Random Thoughts

We humans like to have control in our lives.  We like cause and effect.  This desire underlies all manner of superstitious beliefs,  It also underlie the practice of "victim blaming."  Even with chance events, we like to be able to apply a cause that distinguishes the victim from ourselves.  It's the mugging victim walking alone at night, the rape victim in a short skirt, etc.  Yesterday's Pearls Before Swine sums this up nicely. 
Simos beach is one of the best beaches of Greece, and arguably of the whole European continent. It is located at the southern tip of the small island of Elafonissos, a four-mile-wide rock dangling off the eastern of the three fingers shaping the Peloponnese. I chose this place for three weeks of sun, snorkeling, and rest with my family; and to rearrange my thoughts in view of September, when several interesting occupations await me: a conference in Japan, a couple of articles to produce, a course of Subnuclear Physics to hold.
This topic requires many considerations that may be more political than economic, but to try and retain focus, the point is primarily to examine how economic principles (like supply and demand) are dealt with in this arena.

There are two ways in which multi-national businesses may manifest. In one case, a company maintains operations to provide goods and services in another country and is completely self-contained. In other words, the goods/services provided are provided by individuals in that country for individuals in that country. This is simply another closed system(1), albeit with a company that originated elsewhere.
In another post the general discussion regarding free will seemed to teeter on the edge of a definition that recognized the significant role that our genes and indoctrination played, while allowing some "wiggle" room for something like free will to emerge. However this also lead me to wonder about the role of determinism in this, because ultimately the argument against free will is based on the idea that we are defined by our genes and teachings, so whatever we do is inevitable.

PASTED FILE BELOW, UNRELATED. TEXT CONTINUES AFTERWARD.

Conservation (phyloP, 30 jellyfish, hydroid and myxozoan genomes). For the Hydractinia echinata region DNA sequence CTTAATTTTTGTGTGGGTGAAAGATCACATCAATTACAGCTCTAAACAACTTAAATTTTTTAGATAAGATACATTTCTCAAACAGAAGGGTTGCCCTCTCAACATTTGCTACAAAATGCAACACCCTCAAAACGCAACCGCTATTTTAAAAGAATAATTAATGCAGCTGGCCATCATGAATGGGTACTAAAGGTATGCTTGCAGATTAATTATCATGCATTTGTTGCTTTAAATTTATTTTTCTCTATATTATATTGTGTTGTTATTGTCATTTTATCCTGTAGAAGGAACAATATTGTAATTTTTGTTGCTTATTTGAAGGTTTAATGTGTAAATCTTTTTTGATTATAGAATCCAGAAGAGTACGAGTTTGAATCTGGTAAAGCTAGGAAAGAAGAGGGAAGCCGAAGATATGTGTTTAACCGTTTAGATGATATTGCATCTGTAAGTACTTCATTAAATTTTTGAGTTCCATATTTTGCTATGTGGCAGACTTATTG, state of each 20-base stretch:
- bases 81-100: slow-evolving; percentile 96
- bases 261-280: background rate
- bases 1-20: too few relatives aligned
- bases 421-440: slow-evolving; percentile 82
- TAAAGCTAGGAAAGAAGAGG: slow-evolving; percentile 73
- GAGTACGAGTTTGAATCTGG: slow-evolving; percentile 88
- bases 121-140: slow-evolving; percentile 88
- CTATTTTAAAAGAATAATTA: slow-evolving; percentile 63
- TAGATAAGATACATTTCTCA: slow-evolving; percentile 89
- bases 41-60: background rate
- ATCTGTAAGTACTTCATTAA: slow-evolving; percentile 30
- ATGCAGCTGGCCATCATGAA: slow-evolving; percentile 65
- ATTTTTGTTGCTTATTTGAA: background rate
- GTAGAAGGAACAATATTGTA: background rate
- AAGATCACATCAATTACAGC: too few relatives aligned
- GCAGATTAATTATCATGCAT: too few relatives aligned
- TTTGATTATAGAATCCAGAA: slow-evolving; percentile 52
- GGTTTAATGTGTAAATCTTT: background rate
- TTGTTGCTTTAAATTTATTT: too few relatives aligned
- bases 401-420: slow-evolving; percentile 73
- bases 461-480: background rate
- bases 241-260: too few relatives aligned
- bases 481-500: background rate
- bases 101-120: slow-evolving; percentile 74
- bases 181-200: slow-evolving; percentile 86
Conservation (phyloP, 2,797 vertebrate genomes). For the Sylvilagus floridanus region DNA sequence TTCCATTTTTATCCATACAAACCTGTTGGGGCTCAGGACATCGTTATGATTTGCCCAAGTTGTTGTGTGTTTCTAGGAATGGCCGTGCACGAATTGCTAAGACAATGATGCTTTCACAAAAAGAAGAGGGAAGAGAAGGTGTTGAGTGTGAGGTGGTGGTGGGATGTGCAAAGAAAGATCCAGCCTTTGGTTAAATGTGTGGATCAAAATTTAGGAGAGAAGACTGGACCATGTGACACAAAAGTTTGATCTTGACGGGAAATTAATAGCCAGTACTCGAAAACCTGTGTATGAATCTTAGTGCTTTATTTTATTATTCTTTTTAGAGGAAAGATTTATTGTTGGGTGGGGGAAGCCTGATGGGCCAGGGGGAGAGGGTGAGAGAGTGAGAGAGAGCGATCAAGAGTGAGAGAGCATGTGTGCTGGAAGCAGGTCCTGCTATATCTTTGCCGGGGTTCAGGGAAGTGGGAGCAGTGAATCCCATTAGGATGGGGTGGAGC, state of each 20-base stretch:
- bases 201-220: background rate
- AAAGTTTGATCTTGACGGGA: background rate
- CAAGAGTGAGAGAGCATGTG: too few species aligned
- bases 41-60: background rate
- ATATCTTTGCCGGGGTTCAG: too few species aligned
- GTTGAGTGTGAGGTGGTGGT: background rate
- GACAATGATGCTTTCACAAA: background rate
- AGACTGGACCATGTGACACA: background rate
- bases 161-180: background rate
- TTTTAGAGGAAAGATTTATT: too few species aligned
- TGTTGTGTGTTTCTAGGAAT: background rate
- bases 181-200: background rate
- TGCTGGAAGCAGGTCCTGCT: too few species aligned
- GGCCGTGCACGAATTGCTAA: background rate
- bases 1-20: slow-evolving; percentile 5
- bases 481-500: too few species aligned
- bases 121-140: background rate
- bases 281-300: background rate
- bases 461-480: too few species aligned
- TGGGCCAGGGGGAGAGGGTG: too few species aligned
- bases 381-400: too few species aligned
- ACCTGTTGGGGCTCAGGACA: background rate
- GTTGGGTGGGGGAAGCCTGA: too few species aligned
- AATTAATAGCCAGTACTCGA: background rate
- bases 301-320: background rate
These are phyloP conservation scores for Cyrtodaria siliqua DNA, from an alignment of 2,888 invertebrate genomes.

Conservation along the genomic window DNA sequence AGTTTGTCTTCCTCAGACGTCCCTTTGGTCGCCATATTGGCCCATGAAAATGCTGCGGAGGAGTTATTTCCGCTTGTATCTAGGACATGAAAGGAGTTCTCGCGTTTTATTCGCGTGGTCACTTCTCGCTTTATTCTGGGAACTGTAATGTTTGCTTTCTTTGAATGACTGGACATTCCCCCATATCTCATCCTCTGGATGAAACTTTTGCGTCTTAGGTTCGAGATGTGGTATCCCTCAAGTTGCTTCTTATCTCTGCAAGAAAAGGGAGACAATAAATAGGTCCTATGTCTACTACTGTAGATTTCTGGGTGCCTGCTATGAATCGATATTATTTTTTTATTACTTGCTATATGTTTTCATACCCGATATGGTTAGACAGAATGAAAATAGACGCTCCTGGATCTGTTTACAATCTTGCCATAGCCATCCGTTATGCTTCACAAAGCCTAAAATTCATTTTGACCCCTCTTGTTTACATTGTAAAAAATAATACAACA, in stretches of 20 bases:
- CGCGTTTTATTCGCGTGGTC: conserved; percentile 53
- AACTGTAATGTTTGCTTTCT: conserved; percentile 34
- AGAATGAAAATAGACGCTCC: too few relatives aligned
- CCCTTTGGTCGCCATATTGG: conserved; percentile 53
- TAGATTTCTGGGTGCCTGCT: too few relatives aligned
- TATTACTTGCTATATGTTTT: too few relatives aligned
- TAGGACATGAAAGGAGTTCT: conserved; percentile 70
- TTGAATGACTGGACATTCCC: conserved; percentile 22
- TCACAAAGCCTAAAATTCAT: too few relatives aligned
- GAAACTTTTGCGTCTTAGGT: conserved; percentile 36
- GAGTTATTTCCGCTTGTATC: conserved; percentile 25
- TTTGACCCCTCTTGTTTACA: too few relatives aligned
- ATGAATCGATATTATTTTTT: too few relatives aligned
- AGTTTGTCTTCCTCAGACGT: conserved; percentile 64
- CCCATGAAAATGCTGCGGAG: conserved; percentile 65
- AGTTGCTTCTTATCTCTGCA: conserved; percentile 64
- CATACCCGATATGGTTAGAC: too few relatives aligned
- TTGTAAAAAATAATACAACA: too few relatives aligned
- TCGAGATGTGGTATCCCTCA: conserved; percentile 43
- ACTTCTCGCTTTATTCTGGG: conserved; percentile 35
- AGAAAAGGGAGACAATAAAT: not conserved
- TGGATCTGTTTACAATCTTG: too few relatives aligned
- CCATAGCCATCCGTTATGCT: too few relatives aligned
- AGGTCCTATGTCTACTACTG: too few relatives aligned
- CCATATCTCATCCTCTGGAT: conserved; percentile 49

Tangential Science: it's not necessarily science, but it's still funny.
Since it was officially decreed the greatest half a year EVER, with all sorts of major legislation on its way.  We've had stimuli packages, cap-and-trade, and are working on health care reform.  For such important legislation, they are all amazingly enough packaged in bills that are so long that there is absolutely no chance whatsoever that anyone, including the bill's supposed authors, will have read the entire bill.  How can we predict the consequences of legislation if at the time of voting none of the voters understand what amounts to an enormously expensive Stephen King novel?  How do we solve this problem*?

I was thinking about this problem today and have a couple of common sense solutions.
Let me tell you why I love Richard Feynman, among the many reasons.  Feynman loved the process of science.  He was not wedded to some search for TRUTH.  He was a practical man.  He simply wanted a slightly more predictive model of the world than he had the day before.  And, he lived it.  The guy went to clubs and scientifically experimented with pick-up lines.
I imagine moths jamming bats' sonar looks like one of the two following scenarios:

Calvin and Hobbes

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Super Sexy

Super Sexy

Jul 16 2009 | 9 comment(s)

The folks at Ecocomics, which is about economics in the comic book world, not environmentally friendly comics, have posted their winner from the following reader contest:
Recently, we asked readers the question of how superhumans (or comic book characters in general) might take advantage of the market to achieve financial gain.
And the winner is . . . Superhuman Escort Services.  Think the blog is written by guys?